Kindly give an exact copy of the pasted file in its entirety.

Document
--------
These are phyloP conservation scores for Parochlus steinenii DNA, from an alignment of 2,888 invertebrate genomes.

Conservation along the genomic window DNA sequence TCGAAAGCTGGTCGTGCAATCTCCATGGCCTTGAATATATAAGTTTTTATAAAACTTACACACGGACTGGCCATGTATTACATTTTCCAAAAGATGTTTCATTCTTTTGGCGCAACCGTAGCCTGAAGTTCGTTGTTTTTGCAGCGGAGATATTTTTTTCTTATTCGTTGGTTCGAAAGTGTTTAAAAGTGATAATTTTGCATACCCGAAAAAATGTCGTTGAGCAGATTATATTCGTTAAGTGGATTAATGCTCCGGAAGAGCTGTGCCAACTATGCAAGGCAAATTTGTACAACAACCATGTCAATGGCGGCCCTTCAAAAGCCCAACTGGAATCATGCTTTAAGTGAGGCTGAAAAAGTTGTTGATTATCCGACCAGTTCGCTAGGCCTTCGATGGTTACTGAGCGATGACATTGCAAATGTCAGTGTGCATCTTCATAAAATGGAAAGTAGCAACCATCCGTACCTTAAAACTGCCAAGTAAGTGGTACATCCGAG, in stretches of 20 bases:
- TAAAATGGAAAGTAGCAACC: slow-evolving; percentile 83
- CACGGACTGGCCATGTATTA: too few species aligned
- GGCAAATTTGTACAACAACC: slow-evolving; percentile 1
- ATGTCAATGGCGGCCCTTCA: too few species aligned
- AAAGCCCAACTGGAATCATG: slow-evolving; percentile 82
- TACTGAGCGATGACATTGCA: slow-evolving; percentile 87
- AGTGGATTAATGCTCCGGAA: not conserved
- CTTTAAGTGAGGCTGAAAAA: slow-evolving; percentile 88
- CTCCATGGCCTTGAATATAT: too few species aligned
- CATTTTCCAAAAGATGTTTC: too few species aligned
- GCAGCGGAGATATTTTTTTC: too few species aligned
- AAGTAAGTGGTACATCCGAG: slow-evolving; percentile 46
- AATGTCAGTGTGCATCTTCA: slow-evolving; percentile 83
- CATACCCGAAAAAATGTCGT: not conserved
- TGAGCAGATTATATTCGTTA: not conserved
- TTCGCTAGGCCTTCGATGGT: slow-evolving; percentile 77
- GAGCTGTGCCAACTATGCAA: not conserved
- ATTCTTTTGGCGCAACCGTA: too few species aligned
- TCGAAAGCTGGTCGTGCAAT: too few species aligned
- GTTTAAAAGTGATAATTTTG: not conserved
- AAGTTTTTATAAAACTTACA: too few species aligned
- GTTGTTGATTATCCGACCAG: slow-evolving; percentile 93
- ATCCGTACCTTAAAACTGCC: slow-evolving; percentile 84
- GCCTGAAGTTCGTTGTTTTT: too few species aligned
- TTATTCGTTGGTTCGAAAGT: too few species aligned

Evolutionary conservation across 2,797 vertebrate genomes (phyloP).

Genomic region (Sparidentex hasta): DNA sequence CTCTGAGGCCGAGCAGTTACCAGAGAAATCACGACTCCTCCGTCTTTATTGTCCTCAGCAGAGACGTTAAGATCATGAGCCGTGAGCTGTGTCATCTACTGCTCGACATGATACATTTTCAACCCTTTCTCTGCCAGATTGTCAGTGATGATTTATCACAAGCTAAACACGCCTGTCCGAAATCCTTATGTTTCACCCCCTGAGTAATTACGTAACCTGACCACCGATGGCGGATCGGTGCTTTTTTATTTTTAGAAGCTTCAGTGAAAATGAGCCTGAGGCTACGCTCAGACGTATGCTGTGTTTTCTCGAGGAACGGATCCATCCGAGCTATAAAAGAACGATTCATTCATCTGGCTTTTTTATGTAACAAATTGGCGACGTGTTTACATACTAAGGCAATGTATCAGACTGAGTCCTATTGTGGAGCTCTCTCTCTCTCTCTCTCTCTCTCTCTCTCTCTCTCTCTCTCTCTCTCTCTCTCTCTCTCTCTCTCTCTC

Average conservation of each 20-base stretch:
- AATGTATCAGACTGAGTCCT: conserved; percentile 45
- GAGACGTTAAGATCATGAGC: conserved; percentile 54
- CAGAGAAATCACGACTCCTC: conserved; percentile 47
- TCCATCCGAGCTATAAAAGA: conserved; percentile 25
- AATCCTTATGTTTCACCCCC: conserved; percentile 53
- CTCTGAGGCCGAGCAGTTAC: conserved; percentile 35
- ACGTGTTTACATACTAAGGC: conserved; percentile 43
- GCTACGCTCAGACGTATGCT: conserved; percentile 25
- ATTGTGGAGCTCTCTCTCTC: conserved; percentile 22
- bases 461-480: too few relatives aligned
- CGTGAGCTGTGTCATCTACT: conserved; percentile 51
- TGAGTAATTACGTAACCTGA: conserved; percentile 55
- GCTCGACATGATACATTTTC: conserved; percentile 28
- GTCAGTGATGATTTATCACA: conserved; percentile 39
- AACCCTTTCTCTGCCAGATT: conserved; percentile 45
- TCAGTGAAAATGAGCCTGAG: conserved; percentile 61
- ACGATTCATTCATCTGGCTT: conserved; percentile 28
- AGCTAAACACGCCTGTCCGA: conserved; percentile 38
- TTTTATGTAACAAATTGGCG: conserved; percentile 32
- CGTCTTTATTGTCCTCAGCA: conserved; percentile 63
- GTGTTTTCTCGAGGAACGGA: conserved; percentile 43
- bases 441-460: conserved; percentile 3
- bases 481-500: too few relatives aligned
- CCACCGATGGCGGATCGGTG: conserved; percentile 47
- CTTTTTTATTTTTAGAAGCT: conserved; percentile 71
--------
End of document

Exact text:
These are phyloP conservation scores for Parochlus steinenii DNA, from an alignment of 2,888 invertebrate genomes.

Conservation along the genomic window DNA sequence TCGAAAGCTGGTCGTGCAATCTCCATGGCCTTGAATATATAAGTTTTTATAAAACTTACACACGGACTGGCCATGTATTACATTTTCCAAAAGATGTTTCATTCTTTTGGCGCAACCGTAGCCTGAAGTTCGTTGTTTTTGCAGCGGAGATATTTTTTTCTTATTCGTTGGTTCGAAAGTGTTTAAAAGTGATAATTTTGCATACCCGAAAAAATGTCGTTGAGCAGATTATATTCGTTAAGTGGATTAATGCTCCGGAAGAGCTGTGCCAACTATGCAAGGCAAATTTGTACAACAACCATGTCAATGGCGGCCCTTCAAAAGCCCAACTGGAATCATGCTTTAAGTGAGGCTGAAAAAGTTGTTGATTATCCGACCAGTTCGCTAGGCCTTCGATGGTTACTGAGCGATGACATTGCAAATGTCAGTGTGCATCTTCATAAAATGGAAAGTAGCAACCATCCGTACCTTAAAACTGCCAAGTAAGTGGTACATCCGAG, in stretches of 20 bases:
- TAAAATGGAAAGTAGCAACC: slow-evolving; percentile 83
- CACGGACTGGCCATGTATTA: too few species aligned
- GGCAAATTTGTACAACAACC: slow-evolving; percentile 1
- ATGTCAATGGCGGCCCTTCA: too few species aligned
- AAAGCCCAACTGGAATCATG: slow-evolving; percentile 82
- TACTGAGCGATGACATTGCA: slow-evolving; percentile 87
- AGTGGATTAATGCTCCGGAA: not conserved
- CTTTAAGTGAGGCTGAAAAA: slow-evolving; percentile 88
- CTCCATGGCCTTGAATATAT: too few species aligned
- CATTTTCCAAAAGATGTTTC: too few species aligned
- GCAGCGGAGATATTTTTTTC: too few species aligned
- AAGTAAGTGGTACATCCGAG: slow-evolving; percentile 46
- AATGTCAGTGTGCATCTTCA: slow-evolving; percentile 83
- CATACCCGAAAAAATGTCGT: not conserved
- TGAGCAGATTATATTCGTTA: not conserved
- TTCGCTAGGCCTTCGATGGT: slow-evolving; percentile 77
- GAGCTGTGCCAACTATGCAA: not conserved
- ATTCTTTTGGCGCAACCGTA: too few species aligned
- TCGAAAGCTGGTCGTGCAAT: too few species aligned
- GTTTAAAAGTGATAATTTTG: not conserved
- AAGTTTTTATAAAACTTACA: too few species aligned
- GTTGTTGATTATCCGACCAG: slow-evolving; percentile 93
- ATCCGTACCTTAAAACTGCC: slow-evolving; percentile 84
- GCCTGAAGTTCGTTGTTTTT: too few species aligned
- TTATTCGTTGGTTCGAAAGT: too few species aligned

Evolutionary conservation across 2,797 vertebrate genomes (phyloP).

Genomic region (Sparidentex hasta): DNA sequence CTCTGAGGCCGAGCAGTTACCAGAGAAATCACGACTCCTCCGTCTTTATTGTCCTCAGCAGAGACGTTAAGATCATGAGCCGTGAGCTGTGTCATCTACTGCTCGACATGATACATTTTCAACCCTTTCTCTGCCAGATTGTCAGTGATGATTTATCACAAGCTAAACACGCCTGTCCGAAATCCTTATGTTTCACCCCCTGAGTAATTACGTAACCTGACCACCGATGGCGGATCGGTGCTTTTTTATTTTTAGAAGCTTCAGTGAAAATGAGCCTGAGGCTACGCTCAGACGTATGCTGTGTTTTCTCGAGGAACGGATCCATCCGAGCTATAAAAGAACGATTCATTCATCTGGCTTTTTTATGTAACAAATTGGCGACGTGTTTACATACTAAGGCAATGTATCAGACTGAGTCCTATTGTGGAGCTCTCTCTCTCTCTCTCTCTCTCTCTCTCTCTCTCTCTCTCTCTCTCTCTCTCTCTCTCTCTCTCTCTCTC

Average conservation of each 20-base stretch:
- AATGTATCAGACTGAGTCCT: conserved; percentile 45
- GAGACGTTAAGATCATGAGC: conserved; percentile 54
- CAGAGAAATCACGACTCCTC: conserved; percentile 47
- TCCATCCGAGCTATAAAAGA: conserved; percentile 25
- AATCCTTATGTTTCACCCCC: conserved; percentile 53
- CTCTGAGGCCGAGCAGTTAC: conserved; percentile 35
- ACGTGTTTACATACTAAGGC: conserved; percentile 43
- GCTACGCTCAGACGTATGCT: conserved; percentile 25
- ATTGTGGAGCTCTCTCTCTC: conserved; percentile 22
- bases 461-480: too few relatives aligned
- CGTGAGCTGTGTCATCTACT: conserved; percentile 51
- TGAGTAATTACGTAACCTGA: conserved; percentile 55
- GCTCGACATGATACATTTTC: conserved; percentile 28
- GTCAGTGATGATTTATCACA: conserved; percentile 39
- AACCCTTTCTCTGCCAGATT: conserved; percentile 45
- TCAGTGAAAATGAGCCTGAG: conserved; percentile 61
- ACGATTCATTCATCTGGCTT: conserved; percentile 28
- AGCTAAACACGCCTGTCCGA: conserved; percentile 38
- TTTTATGTAACAAATTGGCG: conserved; percentile 32
- CGTCTTTATTGTCCTCAGCA: conserved; percentile 63
- GTGTTTTCTCGAGGAACGGA: conserved; percentile 43
- bases 441-460: conserved; percentile 3
- bases 481-500: too few relatives aligned
- CCACCGATGGCGGATCGGTG: conserved; percentile 47
- CTTTTTTATTTTTAGAAGCT: conserved; percentile 71